Assembly will hold appreciation service for black members

News media contact: Tim Tanton · (615) 742-5470 · Nashville, Tenn.

This report is a sidebar to UMNS story #505

When United Methodists gather for their top legislative assembly next spring, they will hold a service of appreciation for African Americans who remained with the denomination during the segregation era.

The service will be conducted by the denomination's Commission on Christian Unity and Interreligious Concerns and Black Methodists for Church Renewal.

In 2000, the General Conference held a service of repentance and reconciliation, in which the church officially apologized for racism that led to the creation of three historically African-American Methodist denominations. After that service, however, many United Methodists said that a similar act might be performed for the black members who stayed in the predominantly white denomination.

The service of appreciation was one of many items discussed by the Commission on General Conference during its Oct. 16-18 meeting in Pittsburgh, site of the 2004 assembly.

In other action, the commission:

  • Agreed to ask the General Conference to end the practice of allowing individuals and local churches to petition the assembly directly, starting in 2008. (See main story.)
  • Agreed to provide an orientation session for all delegates before the April 27 morning worship service, while other orientation sessions may still be held for youth, women, or members of ethnic minority groups.
  • Learned that the rules committee will continue its plan to ask the delegates to allow bishops to serve as chairs of legislative committees with vice chairs to report actions to plenary sessions.
  • Planned for daily Bible study and time with prayer partners for meditation before voting on controversial issues.
  • Learned that the Rev. Barbara Day Miller, music director for the conference, has invited more than 50 musical groups, including liturgical dance teams, drum corps, college, seminary and children choirs, and a choral group from Mytischi Church in Moscow. The groups will participate in morning worship, sing during breaks and perform in the food court.
  • Limited the exhibition area to the 14 general agencies and United Methodist youth.
  • Heard from Marvin Cropsey, editor of the Daily Christian Advocate, that the advance edition will be available in English, French, and Portuguese.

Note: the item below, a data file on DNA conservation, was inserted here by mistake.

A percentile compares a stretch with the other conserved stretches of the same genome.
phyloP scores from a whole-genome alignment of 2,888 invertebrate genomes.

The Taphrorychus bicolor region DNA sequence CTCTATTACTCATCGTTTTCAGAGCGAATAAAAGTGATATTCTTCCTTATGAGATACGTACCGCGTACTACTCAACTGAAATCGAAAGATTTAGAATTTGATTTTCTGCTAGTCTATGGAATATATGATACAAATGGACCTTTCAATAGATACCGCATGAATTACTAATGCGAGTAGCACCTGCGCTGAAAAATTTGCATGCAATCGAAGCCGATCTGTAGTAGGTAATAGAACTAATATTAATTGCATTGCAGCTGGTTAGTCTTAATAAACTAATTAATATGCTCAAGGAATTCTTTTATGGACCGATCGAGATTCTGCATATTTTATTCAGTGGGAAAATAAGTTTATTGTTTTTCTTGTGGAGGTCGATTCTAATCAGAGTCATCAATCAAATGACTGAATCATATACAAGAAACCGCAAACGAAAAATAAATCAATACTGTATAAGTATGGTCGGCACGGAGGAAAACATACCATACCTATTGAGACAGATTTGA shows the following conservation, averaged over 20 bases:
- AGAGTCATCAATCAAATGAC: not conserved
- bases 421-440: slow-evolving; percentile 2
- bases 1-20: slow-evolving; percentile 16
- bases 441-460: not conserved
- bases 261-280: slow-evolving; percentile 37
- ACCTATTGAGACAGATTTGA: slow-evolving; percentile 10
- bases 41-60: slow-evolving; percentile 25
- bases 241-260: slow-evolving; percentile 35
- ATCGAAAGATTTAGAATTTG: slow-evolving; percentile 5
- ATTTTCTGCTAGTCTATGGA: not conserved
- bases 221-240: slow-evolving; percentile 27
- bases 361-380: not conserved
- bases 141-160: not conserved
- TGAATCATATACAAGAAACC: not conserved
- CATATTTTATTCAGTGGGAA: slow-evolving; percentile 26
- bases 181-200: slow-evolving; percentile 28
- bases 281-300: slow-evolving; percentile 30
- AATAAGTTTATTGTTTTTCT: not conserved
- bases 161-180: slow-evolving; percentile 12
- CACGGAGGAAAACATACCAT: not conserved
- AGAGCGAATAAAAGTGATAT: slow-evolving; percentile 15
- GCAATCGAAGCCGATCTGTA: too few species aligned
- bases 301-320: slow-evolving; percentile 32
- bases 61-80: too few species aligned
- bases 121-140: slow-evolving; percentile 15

• Learned that no replies have been received to speaking invitations issued to President George W. Bush or Laura Bush and to Boris Trajkovski, president of Macedonia.
  • Planned for optional communion services during the noon hour each day.
  • Agreed to provide J. Allen Gross, chairman of the host committee for the 2008 General Conference in Fort Worth, a book on hosting responsibilities with the understanding that similar volumes will be available to future host committees.

# # #

*Peck is a retired clergy member of the New York Annual Conference, four-time editor of the Daily Christian Advocate and editor of the 2000 Book of Resolutions.

Sign up for our newsletter!

umnews-subscriptions
Evangelism
Clergywomen gather in fellowship outside the Kwang Lim Chapel at Africa University in Mutare, Zimbabwe, during the July 10-14, 2018, African United Methodist Clergywomen Leadership Development Conference. File photo by Eveline Chikwanah, UM News.

Clergywomen in US, Africa forge bonds

Black clergywomen in the U.S. and their counterparts in Africa are building relationships. A gathering is planned at Africa University in 2022.
General Conference
Bishop Warner H. Brown preaches at the opening worship for the United Methodist 2016 General Conference in Portland, Ore. File photo by Maile Bradfield, UM News.

Ask The UMC: How are General Conference delegates chosen?

Every four years, delegates gather from all over the world to make decisions on behalf of the denomination. Learn more about these members of the church's highest legislative body.
Social Concerns
Bishop Woodie W. White (center) crosses the Edmund Pettus Bridge in Selma, Alabama, during the 50th anniversary observance in 2015 of Bloody Sunday. With him are his wife, Kim (right), Ruby Shinhoster and Beth Clarke. Photo by Mike DuBose, UM News.

A look back at Bloody Sunday’s 50th anniversary

In honor of Martin Luther King Jr. Day, UM News revisits its 2015 trip to Selma, Alabama, for the 50th anniversary of the 1965 marches protesting racial segregation.